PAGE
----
Millet Museum Executive Director Receives Queen's Platinum Jubilee Medal
Congratulations to Tracey Leavitt, Executive Director/Curator (ED) of the Millet & District Museum & Archives, on her receival of the Queen’s Platinum Jubilee medal for significant contributions to the province in the area of heritage. The heritage medals were planned to be presented on September 17, at the Alberta Museums Association (AMA) end of conference awards ceremony, however, the official mourning period for the Queen delayed the presentation. The medals were awarded on November 15, by AMA President Sarah Newstead and ED Jennifer Forsyth, in a ceremony at Lougheed House, Calgary.
In honour of the seventieth year of the late Queen Elizabeth II’s reign, 7,000 medals will be awarded to Albertans this year, to recognize and honour individuals who have made significant contributions to their communities. Out of these 7,000 medals, only ten were awarded for heritage. Tracey was nominated by the AMA for her thirty years of service with the Millet & District Museum, and with the broader Albertan heritage sector.
Tracey began working at the Millet Museum in 1992 and became ED in 1996. Since then, she has devoted many hours -both paid and volunteer- to the local community and province. Over her thirty years, Tracey has led the Museum in partnerships with the Millet Legion, Lions Club, Ag Society, Millet in Bloom, Millet Seniors, the Millet Tourism Committee, the Leduc-Nisku-Wetaskiwin Regional Chamber of Commerce, the Pigeon Lake Chamber of Commerce, and many more, helping with their events, advertising, and preserving their history. Amongst many other exhibits, Tracey began the Pioneer Women exhibit in 2011, as part of the broader Central Alberta Regional Museums Network (CARMN) project, Women of Aspenland. This annual exhibit has now highlighted the contributions of over fifty of Millet’s community members. Tracey has held positions on the CARMN board for over ten years, serving as Co-President, Vice-President, Past President, and Secretary.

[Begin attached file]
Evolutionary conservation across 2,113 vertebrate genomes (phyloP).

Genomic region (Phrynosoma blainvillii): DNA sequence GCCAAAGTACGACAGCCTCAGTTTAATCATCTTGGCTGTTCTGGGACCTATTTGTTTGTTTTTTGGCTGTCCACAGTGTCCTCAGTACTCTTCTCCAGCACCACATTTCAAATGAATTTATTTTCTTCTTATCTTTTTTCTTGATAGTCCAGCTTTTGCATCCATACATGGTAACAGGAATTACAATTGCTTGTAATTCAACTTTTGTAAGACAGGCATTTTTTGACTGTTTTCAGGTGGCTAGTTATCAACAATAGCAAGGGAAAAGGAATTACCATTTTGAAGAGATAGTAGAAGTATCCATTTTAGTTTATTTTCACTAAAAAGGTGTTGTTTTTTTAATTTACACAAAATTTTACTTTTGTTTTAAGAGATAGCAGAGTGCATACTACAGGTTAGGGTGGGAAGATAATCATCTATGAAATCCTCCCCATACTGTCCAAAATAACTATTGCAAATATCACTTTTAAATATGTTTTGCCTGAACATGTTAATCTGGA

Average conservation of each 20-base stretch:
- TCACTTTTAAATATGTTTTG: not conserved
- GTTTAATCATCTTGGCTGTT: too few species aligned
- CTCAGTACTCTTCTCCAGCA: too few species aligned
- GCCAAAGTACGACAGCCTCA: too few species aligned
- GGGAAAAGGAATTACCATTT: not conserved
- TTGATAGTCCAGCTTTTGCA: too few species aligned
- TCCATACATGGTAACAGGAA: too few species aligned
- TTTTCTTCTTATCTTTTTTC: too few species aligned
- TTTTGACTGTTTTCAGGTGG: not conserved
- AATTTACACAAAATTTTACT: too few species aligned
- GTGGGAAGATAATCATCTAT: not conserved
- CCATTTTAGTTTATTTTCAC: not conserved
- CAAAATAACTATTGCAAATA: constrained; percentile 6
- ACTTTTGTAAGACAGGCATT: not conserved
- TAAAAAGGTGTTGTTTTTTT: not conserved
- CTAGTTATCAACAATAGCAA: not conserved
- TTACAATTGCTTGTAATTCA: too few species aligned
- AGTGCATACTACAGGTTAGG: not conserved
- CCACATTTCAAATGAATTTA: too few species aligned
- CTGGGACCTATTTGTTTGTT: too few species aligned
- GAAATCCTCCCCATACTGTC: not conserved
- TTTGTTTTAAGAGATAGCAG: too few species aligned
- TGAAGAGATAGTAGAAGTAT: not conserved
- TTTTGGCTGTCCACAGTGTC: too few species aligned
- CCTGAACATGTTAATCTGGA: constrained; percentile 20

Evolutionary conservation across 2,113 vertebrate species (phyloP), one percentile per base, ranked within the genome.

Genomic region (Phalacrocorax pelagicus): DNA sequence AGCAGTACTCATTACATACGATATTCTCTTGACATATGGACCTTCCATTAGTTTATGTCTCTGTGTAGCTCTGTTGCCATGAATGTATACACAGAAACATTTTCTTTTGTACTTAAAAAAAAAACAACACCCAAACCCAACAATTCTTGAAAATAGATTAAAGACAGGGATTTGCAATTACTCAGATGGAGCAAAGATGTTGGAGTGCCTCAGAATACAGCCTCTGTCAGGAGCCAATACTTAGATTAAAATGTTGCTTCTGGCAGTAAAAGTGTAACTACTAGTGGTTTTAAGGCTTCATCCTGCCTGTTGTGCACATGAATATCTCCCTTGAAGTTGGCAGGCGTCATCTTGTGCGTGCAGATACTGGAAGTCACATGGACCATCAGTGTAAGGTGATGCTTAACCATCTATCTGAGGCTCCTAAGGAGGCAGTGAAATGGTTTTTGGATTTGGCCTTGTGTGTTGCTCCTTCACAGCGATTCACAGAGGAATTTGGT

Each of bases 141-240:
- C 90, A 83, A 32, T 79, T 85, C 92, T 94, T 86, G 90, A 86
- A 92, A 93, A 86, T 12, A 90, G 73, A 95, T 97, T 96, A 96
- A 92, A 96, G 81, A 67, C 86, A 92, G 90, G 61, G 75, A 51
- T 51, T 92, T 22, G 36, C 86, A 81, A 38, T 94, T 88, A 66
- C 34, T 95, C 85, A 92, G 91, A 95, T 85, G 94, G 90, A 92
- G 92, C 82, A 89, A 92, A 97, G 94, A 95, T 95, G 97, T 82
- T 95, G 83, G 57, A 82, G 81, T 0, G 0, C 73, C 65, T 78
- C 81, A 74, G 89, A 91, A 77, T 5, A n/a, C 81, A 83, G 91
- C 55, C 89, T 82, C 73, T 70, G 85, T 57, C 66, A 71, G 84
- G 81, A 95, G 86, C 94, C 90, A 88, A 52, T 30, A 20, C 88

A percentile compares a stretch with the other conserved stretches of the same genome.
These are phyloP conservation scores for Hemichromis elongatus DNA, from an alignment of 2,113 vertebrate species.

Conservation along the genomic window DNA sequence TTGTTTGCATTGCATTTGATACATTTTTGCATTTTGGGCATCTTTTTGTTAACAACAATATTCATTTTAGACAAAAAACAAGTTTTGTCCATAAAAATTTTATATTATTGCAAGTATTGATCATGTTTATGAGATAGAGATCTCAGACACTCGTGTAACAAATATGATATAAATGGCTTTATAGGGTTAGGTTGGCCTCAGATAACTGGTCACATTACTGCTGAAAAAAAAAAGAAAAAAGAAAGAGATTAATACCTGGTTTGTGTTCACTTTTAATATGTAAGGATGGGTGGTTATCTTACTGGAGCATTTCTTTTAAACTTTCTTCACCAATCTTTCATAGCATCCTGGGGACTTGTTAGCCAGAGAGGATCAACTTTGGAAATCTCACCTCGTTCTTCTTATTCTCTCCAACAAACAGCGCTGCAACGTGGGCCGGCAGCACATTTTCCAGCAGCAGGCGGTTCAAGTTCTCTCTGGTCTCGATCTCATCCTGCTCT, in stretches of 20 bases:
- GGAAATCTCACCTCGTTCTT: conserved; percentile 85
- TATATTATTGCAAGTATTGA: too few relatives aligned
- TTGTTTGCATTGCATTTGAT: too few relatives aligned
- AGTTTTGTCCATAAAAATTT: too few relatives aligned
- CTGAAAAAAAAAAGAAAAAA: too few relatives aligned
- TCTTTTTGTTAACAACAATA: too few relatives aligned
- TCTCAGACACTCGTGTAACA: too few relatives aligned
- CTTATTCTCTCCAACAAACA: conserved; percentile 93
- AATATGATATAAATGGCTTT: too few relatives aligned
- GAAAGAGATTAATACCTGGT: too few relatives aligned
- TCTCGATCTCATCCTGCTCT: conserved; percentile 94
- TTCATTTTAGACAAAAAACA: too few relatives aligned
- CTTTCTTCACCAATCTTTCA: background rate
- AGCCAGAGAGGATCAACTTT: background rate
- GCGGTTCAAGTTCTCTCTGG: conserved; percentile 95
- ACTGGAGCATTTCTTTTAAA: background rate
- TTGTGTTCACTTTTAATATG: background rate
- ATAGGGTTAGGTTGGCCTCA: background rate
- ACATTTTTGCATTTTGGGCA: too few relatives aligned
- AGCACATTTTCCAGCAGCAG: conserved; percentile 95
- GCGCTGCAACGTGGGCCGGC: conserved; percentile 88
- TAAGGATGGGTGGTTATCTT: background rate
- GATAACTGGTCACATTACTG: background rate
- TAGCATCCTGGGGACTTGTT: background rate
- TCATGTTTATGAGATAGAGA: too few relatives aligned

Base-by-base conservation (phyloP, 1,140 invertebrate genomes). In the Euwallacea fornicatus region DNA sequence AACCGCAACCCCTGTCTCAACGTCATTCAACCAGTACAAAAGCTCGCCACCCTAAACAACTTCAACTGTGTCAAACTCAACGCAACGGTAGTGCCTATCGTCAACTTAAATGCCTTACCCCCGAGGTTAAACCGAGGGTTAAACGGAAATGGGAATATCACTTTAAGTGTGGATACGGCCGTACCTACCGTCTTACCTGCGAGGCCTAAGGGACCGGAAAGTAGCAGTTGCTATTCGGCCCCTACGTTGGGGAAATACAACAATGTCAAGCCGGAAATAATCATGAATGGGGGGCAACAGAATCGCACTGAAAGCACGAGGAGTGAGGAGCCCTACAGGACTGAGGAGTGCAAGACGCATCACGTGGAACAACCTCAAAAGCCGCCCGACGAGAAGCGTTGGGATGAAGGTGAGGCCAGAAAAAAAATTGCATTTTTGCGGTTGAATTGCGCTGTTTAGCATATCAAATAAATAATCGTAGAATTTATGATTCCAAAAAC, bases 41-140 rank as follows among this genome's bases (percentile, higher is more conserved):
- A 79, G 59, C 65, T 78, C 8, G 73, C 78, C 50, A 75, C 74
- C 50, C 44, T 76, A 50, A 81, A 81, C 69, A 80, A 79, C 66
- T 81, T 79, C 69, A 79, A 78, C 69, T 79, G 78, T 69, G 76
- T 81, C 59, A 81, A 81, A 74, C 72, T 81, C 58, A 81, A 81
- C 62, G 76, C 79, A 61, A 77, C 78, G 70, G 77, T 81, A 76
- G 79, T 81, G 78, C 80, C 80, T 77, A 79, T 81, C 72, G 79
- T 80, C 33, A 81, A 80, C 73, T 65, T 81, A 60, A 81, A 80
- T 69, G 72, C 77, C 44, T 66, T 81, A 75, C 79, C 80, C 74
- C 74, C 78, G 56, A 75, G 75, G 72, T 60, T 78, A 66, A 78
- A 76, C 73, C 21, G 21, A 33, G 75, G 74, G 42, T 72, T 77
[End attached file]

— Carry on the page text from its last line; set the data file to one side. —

Tracey is known throughout the province as an advocate for small rural museums and emerging museum professionals. She has mentored many museum professionals and volunteers from museums, archives, and visitor information centres, providing advice and a listening ear. She has also served on multiple advisory committees, such as the advisory committee for the design of the new Royal Alberta Museum, grant adjudication panels, and committees of the AMA, Archives Society of Alberta, and Alberta Visitor Information Providers.
Tracey has trained and mentored over ninety summer staff and seven interns, many of whom are still active in heritage and volunteerism. These positions are deeply valuable to post-secondary students looking to pay for their schooling and to develop marketable job skills. Her positivity and intentional mentorship help to make the museum the positive work experience that it is. One of Tracey’s most amazing qualities is her ability to form connections and relationships. Between her professional involvement, and extensive personal volunteerism over the years, Tracey has deeply established herself as a facet of Millet.